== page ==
A Digital Strategy to Defend the Nation
Editor’s note: In late February, Microsoft President Brad Smith testified before the Senate Armed Services Committee on emerging technologies and their impact on national security. Later, he also testified at the Senate Select Committee on Intelligence on the SolarWinds hack.
Read Brad Smith’s written testimony from the Senate Armed Services Committee hearing here and watch the testimony here.
Read Brad Smith’s written testimony from the Senate Select Committee on Intelligence hearing here and watch the testimony here.
The following is a Microsoft blog post from Brad Smith.
For two centuries, technology has changed the nature of what it takes to defend a nation. In early 1940, improved tanks rendered worthless two decades of French investment along the fortified Maginot Line, as the German army simply plowed around it. And in late 1941, the United States learned that advances in naval aviation meant that battleships could no longer defend Pearl Harbor. Today, foreign cyberweapons pose a similar threat for the future.
Congress this week will explore the role digital technology’s influence on American power and security. While committees in both the House and Senate will rightly focus on the threats cyberweapons pose, the broader topic of the Senate Armed Services Committee’s hearing focus on the higher stakes represented: digital technologies across the board are rapidly redefining the way we secure the peace, maintain our defense and, when necessary, fight wars.
But today one would be hard-pressed to say that the country has a comprehensive strategy to harness these technologies for the country’s defense. A more cohesive approach is needed, in terms of infrastructure defense, military expertise and global engagement.
The recent SolarWinds cyberattack on the tech sector’s supply chain was a wake-up call. And just last week in Texas, nature demonstrated the vulnerability of our power grid. Yet, since 2014, Russian agencies have intruded into the U.S. electrical grid, and we shouldn’t assume they were alone or had benign intent.
This means we must prepare for more sophisticated foreign attacks. We need to strengthen our software and hardware supply chains and modernize IT infrastructure. We must also promote broader sharing of threat intelligence, including for real-time responses during cyber incidents.
Let’s start with the need for more open sharing of information. Today, too many cyberattack victims keep information to themselves. We will not solve this problem through silence. It’s imperative that we encourage and sometimes even require better information sharing, including by tech companies.
But cybersecurity is just the start. Emerging technologies such as cloud and edge services, AI and 5G will redefine the requirements for military operations at mission speed, based on their ability to harness massive amounts of data and computational power.
The Pentagon needs to move more quickly to use, secure and adapt commercial advances for military applications. This will require more agile procurement, more digital skills in personnel training, and a closer partnership between the government and the tech sector.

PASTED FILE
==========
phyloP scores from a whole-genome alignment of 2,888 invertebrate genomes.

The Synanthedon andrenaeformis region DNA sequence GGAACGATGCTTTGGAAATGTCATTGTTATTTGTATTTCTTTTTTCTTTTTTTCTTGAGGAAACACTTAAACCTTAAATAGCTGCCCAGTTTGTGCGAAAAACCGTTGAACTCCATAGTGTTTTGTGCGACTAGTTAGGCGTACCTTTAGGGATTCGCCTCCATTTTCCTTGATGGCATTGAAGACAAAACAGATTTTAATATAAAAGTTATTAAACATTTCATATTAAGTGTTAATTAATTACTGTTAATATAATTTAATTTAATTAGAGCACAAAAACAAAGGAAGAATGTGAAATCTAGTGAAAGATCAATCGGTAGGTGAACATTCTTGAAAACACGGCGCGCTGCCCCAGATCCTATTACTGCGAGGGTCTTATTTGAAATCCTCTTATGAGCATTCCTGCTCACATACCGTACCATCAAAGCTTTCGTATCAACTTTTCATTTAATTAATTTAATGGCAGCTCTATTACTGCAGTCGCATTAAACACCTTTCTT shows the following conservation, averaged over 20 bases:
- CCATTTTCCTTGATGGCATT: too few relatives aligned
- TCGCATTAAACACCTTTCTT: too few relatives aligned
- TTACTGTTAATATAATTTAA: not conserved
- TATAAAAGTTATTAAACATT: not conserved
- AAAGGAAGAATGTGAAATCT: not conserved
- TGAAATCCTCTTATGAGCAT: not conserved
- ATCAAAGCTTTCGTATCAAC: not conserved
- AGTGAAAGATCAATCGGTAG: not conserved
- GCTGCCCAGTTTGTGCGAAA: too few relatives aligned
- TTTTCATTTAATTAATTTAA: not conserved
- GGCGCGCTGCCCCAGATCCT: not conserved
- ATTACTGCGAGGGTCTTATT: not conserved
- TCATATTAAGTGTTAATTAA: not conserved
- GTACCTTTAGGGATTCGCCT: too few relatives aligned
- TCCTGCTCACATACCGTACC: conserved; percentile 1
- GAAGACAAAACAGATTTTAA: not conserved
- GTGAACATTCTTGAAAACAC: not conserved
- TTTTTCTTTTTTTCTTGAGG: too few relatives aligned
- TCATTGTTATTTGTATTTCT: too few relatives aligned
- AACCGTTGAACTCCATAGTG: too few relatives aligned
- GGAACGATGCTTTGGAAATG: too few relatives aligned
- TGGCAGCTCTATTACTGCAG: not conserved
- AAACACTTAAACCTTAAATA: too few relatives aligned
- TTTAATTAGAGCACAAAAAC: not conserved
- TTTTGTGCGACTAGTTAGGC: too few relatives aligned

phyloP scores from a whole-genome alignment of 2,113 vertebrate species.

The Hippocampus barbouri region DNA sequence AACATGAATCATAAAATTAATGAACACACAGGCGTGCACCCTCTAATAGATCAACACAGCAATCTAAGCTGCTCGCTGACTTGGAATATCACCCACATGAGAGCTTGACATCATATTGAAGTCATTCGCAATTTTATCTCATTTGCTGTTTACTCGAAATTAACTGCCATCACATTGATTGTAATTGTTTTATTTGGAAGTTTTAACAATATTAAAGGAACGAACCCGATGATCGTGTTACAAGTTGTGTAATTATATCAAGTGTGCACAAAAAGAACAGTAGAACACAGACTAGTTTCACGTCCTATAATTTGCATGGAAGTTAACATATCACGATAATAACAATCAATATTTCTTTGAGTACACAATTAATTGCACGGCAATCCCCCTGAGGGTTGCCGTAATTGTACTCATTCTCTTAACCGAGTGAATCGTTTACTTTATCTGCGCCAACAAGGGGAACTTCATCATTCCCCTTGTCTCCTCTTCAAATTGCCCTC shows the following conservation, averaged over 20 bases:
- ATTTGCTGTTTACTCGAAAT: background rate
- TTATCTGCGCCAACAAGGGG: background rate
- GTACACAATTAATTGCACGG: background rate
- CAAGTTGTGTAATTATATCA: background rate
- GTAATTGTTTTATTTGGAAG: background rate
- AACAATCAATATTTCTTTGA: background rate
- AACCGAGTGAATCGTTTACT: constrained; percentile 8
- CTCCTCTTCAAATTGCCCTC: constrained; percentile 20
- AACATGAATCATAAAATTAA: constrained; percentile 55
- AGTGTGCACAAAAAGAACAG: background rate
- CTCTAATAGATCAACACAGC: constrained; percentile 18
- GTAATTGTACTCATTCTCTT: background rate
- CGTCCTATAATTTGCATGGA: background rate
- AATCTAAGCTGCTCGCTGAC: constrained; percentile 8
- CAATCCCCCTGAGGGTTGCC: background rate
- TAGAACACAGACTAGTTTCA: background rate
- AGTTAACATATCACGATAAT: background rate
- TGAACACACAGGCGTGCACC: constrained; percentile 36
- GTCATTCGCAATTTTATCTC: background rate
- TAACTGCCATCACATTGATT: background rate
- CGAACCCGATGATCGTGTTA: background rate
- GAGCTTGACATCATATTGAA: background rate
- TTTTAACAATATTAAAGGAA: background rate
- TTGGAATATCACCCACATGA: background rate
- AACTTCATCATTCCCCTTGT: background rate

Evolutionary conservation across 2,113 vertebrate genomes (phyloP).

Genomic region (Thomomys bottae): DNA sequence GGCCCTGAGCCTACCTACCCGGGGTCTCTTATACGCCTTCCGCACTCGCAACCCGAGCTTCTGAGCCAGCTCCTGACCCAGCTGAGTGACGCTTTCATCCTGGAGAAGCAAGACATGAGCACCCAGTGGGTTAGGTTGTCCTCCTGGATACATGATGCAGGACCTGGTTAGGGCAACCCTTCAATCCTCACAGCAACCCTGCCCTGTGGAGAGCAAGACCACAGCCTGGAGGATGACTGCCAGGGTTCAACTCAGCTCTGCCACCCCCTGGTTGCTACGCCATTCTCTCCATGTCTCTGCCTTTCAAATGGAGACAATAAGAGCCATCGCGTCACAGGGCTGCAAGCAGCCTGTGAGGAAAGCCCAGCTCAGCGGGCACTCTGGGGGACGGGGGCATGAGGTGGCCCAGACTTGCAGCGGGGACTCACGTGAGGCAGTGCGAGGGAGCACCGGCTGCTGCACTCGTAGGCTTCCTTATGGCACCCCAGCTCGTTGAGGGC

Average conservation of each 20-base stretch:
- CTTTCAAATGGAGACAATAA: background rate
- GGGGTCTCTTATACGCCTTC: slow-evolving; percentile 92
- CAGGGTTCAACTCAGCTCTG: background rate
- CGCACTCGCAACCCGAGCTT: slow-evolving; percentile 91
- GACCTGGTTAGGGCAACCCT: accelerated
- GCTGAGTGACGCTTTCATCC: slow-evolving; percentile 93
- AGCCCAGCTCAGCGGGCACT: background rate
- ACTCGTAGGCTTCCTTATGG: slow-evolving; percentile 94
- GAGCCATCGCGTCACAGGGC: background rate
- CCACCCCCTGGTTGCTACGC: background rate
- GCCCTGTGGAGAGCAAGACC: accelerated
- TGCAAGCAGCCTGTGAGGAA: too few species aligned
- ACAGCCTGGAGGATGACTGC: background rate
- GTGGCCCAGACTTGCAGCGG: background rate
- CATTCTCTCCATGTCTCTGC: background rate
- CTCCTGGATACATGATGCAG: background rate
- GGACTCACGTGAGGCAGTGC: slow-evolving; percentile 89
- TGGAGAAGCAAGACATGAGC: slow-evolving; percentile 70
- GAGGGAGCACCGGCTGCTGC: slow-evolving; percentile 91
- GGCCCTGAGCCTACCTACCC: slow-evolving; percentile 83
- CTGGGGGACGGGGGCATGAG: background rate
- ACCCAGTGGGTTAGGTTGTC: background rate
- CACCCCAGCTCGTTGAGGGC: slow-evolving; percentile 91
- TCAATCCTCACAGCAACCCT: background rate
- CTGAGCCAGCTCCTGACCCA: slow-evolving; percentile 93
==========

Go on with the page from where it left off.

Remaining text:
The development of digital technology often starts with commercial technology and then moves to military and intelligence adaptations, rather than the other way round. This is the opposite of the Cold War, and it changes almost everything.
It means that military supremacy in digital technology is dependent on broader national leadership in the field. And, while the computer revolution took root on American soil, it is now a worldwide endeavor with global powers, including China, competing in and sometimes leading the race.
This requires a holistic approach to government-sponsored basic research and technology trade policy. The United States has unmatched capability for basic research through our research universities. Yet government research spending has declined, and within the next few years China is expected to surpass us.
We also need to strengthen ties with our allies, building on the global nature of technology innovation. Microsoft’s quantum computing efforts illustrate this well, with labs in Indiana, California and Washington, as well as Denmark, the Netherlands and Australia.
Finally, global technology leadership requires successful work to promote standards and technology protocols that reflect American inventions. The U.S. has excelled in these fields through decades of international outreach. This can’t stop now.
A lot is at stake, including the nation’s unique role in providing global leadership. When we think about the role of technology for the country’s defense, our ability to establish and defend the most important connective tissue of the international order – in areas such as finance, cybersecurity, healthcare and transportation – marks one stronghold of American power and security.
We will need to lead with moral authority and not the strength of technology alone. As in the past, there is no substitute for technology the world can trust.
For the last 70 years, the United States has provided what we might think of as the global public operating system. The next 70 years will witness this not just as a metaphor, but as real software power. Our national security strategy therefore must continue to offer the best options for countries around the world as they transition every part of their national lives to a digital age.